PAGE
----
Space elevator by Thoth Technology could change space exploration
This must be the most amazing tower in the entire universe. If and when it materializes, this will have no similar precedence in the entire world. If Thoth Technology has its way, it is going to construct a tower that will be around twenty times higher than the highest building in the world, Burj Khalifa.
This is not just a rumor. A Canadian company has been granted a US patent to manufacture something that the space experts are calling space elevator.
This will take you, me or anyone else for that matter, straight to the space. The place will have all the necessary infrastructure to help spaceships take off and land. They claim that the concept is going to be better than the sea barge that SpaceX has been talking about.
Latest reports suggest that Ontario, Canada based space company Thoth Technology has a ready plan to come out with an elevator to space that will help save enormous amount of fuel and money that go into launching rockets into orbit, Daily Mail reported. The company will build a freestanding tower, reaching 20 km above the planet’s surface.
The man behind this unbelievable plan Dr Brendan Quine while talking about it says, â€œAstronauts would ascend 20 km by an electric elevator. From the top of the tower, space planes will launch in a single stage to orbit, returning to the top of the tower for refuelling and reflightâ€. The elevator will also be used for wind-energy generation and communications. According to Caroline Roberts, president and chief executive officer of Thoth, the space tower will also include self-landing rocket technologies to herald a new era of space transportation.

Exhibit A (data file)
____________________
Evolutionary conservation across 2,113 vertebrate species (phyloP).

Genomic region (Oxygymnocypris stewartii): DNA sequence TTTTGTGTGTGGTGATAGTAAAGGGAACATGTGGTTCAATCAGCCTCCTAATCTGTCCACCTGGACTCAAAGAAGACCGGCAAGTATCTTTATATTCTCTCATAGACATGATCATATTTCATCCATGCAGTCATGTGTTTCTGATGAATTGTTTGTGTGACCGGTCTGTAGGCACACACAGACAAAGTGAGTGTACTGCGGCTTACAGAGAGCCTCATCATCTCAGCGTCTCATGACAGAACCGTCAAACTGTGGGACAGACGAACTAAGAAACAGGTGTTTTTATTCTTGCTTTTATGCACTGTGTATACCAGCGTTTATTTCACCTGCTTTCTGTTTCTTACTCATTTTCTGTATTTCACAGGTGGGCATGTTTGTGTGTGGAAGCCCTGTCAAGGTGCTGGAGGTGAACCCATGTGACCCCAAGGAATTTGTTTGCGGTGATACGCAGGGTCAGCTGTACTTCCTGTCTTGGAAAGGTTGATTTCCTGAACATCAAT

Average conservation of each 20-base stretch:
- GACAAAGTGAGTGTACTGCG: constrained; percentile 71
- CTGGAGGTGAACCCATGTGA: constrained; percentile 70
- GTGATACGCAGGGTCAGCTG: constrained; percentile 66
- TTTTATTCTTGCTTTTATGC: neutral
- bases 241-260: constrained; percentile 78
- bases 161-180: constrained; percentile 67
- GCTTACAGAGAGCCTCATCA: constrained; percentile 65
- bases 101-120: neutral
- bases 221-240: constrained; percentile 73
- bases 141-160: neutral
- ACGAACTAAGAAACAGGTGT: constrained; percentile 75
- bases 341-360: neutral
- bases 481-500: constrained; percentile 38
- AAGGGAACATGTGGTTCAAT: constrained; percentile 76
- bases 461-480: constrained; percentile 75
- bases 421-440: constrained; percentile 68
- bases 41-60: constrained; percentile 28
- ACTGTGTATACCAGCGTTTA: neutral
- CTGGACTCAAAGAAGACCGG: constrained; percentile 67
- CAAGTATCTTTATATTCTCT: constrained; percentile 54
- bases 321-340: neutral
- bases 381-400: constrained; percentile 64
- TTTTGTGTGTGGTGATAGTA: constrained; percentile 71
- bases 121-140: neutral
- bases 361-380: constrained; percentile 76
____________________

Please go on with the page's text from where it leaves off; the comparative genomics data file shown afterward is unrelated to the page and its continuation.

Tothâ€™s CEO Caroline Roberts while talking about the concept says, â€œLanding on a barge at sea level is a great demonstration, but landing at 20 km above sea level will make space flight more like taking a passenger jetâ€. The Thoth design reportedly uses inflatable sections and flywheels to provide dynamic stability. The design seeks to get around the complication of geostationary orbit by limiting its height to just 20 km instead of the full 100 km, considered the end of our atmosphere and the beginning of space.